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Carolina Alguasil, the first milirist, is now a 44-year-old mother with a full-time job.

Latest NewsCarolina Alguasil, the first milirist, is now a 44-year-old mother with a full-time job.

In 2005, Carolina Algvasil, then a 27-year-old publicist, wrote a letter to this newspaper to express her dissatisfaction with the fact that she was tired of living in one apartment, earning 1,000 euros and living after graduation was not at all what she was promised. . The letter was titled “I am a milerist” and in it she explained that both she and her friends felt trapped in life due to insecurity, rising house prices and the salary they received, always around that 1,000 euros. In short, Caroline complained that she continued to live as a kind of “eternal student” without being one and not wanting to be one. The text caused a report in this newspaper. This report was followed by others, in many different media, including foreign ones, as well as in studies and books. The word and the concept made a fortune and got into the RAE. And Carolina, to her great regret, became the spokesman for a generation that for the first time thought that it could live no better than the previous one. Something was beginning to go wrong with young people in that Spain that had just entered the millennium, and the young publicist knew how to smell it.

However, Spain was growing at 3.5% at the time. That same year, unemployment fell to 8.9%, the best since 1978, and the housing bubble exploded happily, revolutionizing the economy and boosting employment and profits in the construction sector. Only a few specialists, branded with ashes and poop, pointed to some ugly clouds on the horizon. The rest is already known: the Great Recession of 2008 was followed by the Great Pandemic Lockdown. And to this, the war in Europe, which once again turned economic forecasts upside down.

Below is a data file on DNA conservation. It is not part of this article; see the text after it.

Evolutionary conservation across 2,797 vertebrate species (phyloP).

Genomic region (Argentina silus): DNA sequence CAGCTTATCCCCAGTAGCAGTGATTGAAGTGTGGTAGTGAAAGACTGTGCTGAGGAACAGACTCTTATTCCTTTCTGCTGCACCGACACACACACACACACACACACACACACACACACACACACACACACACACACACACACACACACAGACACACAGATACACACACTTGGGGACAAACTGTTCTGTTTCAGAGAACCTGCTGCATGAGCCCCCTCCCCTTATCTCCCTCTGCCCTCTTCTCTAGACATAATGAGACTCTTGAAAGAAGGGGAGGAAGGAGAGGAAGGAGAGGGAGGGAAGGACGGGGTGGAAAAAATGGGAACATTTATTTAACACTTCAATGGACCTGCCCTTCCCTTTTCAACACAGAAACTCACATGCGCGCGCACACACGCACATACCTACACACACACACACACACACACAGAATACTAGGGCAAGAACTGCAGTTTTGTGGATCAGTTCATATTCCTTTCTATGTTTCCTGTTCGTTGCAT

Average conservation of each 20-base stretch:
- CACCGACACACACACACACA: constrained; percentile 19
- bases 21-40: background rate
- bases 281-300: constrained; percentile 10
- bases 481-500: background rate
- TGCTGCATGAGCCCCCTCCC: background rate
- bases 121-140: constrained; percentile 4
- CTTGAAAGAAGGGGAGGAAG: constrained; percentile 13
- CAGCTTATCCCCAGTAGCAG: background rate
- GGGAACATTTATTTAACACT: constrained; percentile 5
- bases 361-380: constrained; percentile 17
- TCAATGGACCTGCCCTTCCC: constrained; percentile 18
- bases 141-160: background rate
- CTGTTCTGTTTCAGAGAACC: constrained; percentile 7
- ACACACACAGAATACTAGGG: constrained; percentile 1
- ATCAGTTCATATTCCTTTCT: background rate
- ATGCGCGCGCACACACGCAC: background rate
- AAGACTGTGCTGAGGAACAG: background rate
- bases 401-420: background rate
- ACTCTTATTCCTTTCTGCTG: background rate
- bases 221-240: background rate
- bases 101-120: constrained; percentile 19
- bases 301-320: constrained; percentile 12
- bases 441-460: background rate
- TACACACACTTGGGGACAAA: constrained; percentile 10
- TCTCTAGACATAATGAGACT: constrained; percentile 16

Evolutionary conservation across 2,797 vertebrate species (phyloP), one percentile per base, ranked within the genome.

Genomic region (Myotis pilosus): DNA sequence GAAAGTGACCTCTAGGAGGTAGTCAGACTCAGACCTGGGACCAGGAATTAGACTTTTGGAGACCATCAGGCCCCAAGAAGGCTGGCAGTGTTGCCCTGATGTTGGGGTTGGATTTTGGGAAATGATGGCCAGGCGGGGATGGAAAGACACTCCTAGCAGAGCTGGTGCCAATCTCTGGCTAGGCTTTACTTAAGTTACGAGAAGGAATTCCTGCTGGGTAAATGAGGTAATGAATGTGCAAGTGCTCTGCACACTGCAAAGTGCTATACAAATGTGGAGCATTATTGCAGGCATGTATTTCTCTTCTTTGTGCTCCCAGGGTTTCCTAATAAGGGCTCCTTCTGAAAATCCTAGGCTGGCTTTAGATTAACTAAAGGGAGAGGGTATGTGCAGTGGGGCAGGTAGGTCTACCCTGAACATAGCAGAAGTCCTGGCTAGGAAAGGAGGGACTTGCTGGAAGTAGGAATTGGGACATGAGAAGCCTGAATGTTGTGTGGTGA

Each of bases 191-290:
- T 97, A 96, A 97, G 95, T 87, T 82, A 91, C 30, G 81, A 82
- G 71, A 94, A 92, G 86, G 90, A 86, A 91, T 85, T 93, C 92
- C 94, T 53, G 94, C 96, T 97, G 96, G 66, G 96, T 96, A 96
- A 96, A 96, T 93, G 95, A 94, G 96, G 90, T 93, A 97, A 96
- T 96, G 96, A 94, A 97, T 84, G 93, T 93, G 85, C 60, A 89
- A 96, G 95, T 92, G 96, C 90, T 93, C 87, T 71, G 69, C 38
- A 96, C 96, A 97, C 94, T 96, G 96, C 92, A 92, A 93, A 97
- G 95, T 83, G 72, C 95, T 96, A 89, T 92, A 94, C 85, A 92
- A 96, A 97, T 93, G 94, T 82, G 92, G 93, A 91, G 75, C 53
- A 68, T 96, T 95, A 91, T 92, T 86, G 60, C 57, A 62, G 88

What happened to Carolina in the meantime?

17 years after their first date, the protagonist of the report and the then-reporter cross paths again in a restaurant in Madrid. In 2005, she ordered a chickpea salad at a 30 year old tavern in Barcelona. Now both choose the menu of the day (salad and stew) at a place specializing in people who meet for work reasons. The inventor of the word “mileurista” is already a 44-year-old woman, married with a daughter and a permanent job in an advertising agency in Madrid. Two years after she sent the letter, she left the apartment she shared with friends and moved with her boyfriend, now husband, to another apartment in Barcelona. Later they moved to Cordoba. The storm of the 2008 crisis led to the fact that in 2013 both lost their jobs almost simultaneously. Carolina recovered quickly, but already in Madrid. Her husband, an engineer, followed her. It took several more months to find a job. In 2015, ten years after appearing in the first report, they had a daughter. They laid out a house near Madrid-Rio, a modern, pleasant and appreciated area of ​​the capital. She earns 1900 euros. He is 1500. They do not save, but they do not complain either. “We are doing well,” he concludes.